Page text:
The George Cross was instituted in September 1940 and is the highest civilian award for gallantry. It is awarded " only for acts of the greatest heroism or of the most conspicuous courage in circumstances of extreme danger "and has been given to police, fire and rescue services and civilians. It has been awarded to members of the fighting services where pure military honours are not normally granted, for example, bomb disposal. It may also be awarded posthumously. A silver miniature replica of the George Cross is added to the ribbon when this is worn alone and bars may be awarded for subsequent acts of gallantry. Of the fewer than the 150 awards to date, four have been to women. Notably the George Cross was conferred upon the Island of Malta in recognition of the gallantry of its inhabitants during World War 2.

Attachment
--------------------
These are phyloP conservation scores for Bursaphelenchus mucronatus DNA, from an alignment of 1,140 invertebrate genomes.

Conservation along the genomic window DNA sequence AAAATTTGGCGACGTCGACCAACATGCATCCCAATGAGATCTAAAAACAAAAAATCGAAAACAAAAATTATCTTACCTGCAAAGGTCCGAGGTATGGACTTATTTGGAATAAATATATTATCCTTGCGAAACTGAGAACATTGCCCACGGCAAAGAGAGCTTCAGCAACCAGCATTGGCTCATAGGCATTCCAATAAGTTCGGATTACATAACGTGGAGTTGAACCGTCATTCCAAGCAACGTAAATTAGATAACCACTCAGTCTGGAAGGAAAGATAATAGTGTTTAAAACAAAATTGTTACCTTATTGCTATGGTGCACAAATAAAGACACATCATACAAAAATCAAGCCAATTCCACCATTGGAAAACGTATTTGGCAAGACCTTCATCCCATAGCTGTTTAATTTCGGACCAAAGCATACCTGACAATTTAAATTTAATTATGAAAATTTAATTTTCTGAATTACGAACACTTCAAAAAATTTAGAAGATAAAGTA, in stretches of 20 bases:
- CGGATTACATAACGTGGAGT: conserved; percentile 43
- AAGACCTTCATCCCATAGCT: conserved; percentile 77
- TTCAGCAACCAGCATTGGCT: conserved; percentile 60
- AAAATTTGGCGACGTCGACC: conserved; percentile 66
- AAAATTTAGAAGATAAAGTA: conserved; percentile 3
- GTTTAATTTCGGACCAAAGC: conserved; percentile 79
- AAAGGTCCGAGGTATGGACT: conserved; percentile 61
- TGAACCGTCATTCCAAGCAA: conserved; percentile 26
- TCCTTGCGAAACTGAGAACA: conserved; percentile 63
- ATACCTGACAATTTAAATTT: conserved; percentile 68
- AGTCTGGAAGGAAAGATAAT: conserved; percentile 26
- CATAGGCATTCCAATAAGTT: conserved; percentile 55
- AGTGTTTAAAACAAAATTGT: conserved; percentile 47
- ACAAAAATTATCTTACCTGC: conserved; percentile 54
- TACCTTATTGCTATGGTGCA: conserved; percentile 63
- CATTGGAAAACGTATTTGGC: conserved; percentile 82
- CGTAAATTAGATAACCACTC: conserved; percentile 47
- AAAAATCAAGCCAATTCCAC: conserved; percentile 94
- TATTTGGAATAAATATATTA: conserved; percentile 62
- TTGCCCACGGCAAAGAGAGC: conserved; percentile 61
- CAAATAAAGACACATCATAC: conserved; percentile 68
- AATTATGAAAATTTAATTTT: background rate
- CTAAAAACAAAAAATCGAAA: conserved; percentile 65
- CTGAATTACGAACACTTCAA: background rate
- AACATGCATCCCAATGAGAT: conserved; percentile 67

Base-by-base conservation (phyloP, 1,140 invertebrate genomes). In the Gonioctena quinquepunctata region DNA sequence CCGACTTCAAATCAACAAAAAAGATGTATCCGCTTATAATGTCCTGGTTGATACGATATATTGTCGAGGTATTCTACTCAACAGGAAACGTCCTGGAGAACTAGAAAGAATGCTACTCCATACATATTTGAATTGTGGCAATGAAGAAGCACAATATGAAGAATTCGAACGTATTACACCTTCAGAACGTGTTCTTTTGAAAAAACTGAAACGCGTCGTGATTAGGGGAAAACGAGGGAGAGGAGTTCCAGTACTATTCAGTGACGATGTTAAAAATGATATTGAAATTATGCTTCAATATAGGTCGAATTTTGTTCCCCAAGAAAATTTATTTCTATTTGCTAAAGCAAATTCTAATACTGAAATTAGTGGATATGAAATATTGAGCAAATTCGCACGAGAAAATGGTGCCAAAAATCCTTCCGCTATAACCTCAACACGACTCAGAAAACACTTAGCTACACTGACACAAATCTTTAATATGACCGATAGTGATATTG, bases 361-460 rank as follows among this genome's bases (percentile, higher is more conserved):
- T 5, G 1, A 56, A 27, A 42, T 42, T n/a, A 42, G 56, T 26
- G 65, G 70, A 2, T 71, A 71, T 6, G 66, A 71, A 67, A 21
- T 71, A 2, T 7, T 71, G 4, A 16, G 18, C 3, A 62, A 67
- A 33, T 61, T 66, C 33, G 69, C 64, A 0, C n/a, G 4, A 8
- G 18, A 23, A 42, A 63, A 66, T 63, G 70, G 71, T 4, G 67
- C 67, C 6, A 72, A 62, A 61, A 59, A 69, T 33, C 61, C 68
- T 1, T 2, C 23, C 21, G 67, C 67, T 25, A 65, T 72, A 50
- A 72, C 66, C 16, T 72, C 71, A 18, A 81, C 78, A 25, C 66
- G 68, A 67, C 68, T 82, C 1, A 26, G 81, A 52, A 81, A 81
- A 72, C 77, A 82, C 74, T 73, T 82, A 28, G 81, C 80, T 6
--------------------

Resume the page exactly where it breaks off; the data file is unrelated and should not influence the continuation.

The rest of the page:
A plain bordered cross with a circular medallion in the centre depicting the effigy of St George and the Dragon in the style of Benedetto Pistrucci, surrounded by the words 'FOR GALLANTRY'. In the angle of each arm is the Royal cipher GVI. The reverse is plain except for the name of the recipient and the date of the award in the centre. It is suspended from a bar with laurel leaves.
The ribbon is dark blue.